New laws proposed by the Federal Government will protect victims of family violence from cross-examination by their alleged abusers.
In Family Law matters, many individuals choose to represent themselves in Court. This means victims of violence may be directly interrogated by their alleged abuser.
The proposed new laws respond to concerns that family violence victims may be subject to further trauma from being directly cross examined by their alleged perpetrator.
Under the draft amendments, in circumstances where a party is self-represented and allegations of serious family violence has been made against them, a Court appointed representative will ask questions on behalf of the alleged perpetrator.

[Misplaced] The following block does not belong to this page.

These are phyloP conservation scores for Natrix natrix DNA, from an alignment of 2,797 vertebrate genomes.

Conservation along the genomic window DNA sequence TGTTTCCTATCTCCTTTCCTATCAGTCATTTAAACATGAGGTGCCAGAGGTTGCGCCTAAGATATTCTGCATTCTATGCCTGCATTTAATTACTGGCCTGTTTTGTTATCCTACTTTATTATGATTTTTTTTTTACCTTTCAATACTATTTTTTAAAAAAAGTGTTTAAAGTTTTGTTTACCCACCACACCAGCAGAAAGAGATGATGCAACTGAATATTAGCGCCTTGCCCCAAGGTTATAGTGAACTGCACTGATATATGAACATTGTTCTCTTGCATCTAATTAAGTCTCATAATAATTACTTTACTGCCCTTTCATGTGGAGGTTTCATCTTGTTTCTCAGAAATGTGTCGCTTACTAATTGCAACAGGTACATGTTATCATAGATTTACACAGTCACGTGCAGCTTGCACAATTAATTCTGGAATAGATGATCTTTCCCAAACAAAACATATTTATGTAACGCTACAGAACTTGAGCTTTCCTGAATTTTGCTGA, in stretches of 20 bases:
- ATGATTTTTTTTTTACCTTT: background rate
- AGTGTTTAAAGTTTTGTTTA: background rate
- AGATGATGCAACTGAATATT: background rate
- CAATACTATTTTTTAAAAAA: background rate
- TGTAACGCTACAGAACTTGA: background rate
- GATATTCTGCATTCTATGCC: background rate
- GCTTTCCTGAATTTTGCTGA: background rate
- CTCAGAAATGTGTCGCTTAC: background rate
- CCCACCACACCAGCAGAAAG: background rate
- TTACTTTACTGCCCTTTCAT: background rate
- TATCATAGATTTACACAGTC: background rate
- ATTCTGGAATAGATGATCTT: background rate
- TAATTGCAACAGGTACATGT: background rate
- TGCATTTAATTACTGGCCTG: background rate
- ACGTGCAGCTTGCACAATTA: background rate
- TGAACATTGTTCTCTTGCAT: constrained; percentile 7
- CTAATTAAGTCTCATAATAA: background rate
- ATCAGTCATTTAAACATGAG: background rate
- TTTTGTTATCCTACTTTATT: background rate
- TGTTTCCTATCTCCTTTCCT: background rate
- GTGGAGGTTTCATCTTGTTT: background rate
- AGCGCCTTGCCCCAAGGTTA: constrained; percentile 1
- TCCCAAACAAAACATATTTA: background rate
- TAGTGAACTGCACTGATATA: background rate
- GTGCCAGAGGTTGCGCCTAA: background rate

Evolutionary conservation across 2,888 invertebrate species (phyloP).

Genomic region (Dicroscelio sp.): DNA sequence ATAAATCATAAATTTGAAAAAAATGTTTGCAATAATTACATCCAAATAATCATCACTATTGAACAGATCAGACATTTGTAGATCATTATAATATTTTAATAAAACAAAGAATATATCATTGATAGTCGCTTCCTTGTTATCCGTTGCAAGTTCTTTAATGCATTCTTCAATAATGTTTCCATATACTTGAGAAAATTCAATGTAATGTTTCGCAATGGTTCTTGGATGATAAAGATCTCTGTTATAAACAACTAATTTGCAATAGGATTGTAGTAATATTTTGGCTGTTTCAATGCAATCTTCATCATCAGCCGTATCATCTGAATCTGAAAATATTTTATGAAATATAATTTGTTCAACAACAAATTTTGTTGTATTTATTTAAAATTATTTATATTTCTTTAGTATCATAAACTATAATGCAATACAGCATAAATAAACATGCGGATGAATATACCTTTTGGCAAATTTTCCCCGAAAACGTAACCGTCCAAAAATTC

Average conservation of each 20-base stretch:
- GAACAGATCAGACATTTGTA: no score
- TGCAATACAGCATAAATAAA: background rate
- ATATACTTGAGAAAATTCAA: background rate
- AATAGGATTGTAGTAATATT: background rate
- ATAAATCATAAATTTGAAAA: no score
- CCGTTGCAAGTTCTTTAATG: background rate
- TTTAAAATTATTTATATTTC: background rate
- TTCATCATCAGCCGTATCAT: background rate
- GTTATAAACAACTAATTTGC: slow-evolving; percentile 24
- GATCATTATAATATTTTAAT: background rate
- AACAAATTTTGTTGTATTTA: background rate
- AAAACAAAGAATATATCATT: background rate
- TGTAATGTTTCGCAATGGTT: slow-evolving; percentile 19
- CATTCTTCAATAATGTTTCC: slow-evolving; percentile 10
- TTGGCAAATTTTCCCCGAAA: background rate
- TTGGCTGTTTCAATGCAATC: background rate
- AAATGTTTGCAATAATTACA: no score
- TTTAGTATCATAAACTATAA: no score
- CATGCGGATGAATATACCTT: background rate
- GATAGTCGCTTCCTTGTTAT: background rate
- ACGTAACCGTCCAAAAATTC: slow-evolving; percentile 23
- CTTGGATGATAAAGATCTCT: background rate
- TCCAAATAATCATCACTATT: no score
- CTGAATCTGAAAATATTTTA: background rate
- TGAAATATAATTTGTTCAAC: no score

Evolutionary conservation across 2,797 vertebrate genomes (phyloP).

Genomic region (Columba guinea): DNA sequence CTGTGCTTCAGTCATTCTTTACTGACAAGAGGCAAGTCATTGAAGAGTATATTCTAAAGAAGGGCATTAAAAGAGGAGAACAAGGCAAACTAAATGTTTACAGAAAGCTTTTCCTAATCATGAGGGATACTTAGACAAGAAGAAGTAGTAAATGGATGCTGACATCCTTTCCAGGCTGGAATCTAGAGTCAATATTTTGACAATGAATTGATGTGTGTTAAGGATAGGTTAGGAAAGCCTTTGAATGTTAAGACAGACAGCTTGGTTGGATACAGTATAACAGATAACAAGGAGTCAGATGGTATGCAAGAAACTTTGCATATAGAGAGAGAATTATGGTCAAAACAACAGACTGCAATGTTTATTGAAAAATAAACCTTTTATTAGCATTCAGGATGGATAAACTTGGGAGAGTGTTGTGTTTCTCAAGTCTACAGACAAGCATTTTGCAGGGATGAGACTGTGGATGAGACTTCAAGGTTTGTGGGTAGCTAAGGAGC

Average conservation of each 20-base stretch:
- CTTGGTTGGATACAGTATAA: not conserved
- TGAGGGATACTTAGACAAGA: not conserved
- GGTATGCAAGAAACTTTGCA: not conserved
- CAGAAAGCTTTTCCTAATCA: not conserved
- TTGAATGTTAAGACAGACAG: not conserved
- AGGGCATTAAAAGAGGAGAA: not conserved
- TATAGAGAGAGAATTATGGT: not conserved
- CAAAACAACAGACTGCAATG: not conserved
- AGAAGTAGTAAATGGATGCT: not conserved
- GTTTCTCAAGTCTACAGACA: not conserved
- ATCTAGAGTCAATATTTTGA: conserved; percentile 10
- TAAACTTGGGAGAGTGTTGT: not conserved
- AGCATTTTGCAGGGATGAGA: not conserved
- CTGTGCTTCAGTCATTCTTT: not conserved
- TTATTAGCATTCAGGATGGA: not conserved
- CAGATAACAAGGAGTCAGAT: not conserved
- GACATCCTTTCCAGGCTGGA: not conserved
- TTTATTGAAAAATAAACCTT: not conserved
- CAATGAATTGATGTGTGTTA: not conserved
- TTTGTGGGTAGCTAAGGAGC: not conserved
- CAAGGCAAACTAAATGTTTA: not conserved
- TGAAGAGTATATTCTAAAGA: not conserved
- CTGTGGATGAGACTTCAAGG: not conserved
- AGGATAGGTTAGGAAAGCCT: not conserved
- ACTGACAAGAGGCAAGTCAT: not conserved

The draft amendments currently provide that alleged abusers can only personally cross-examination if both parties consent and leave has been granted by the Court.
When granting leave, the Court will be obliged to consider the following:
- whether the cross-examination will adversely affect the ability of the witness party to testify under the cross examination as well as the examining parties ability to conduct the cross- examination; and
- whether the cross examination will have a harmful impact on the party who is the alleged victim of the family violence.
Ultimately, if these laws are accepted in their current form, alleged abusers will not be permitted to directly cross-examine their victims unless the victim and the Court both agree.
Further information is available on the Attorney General’s Website.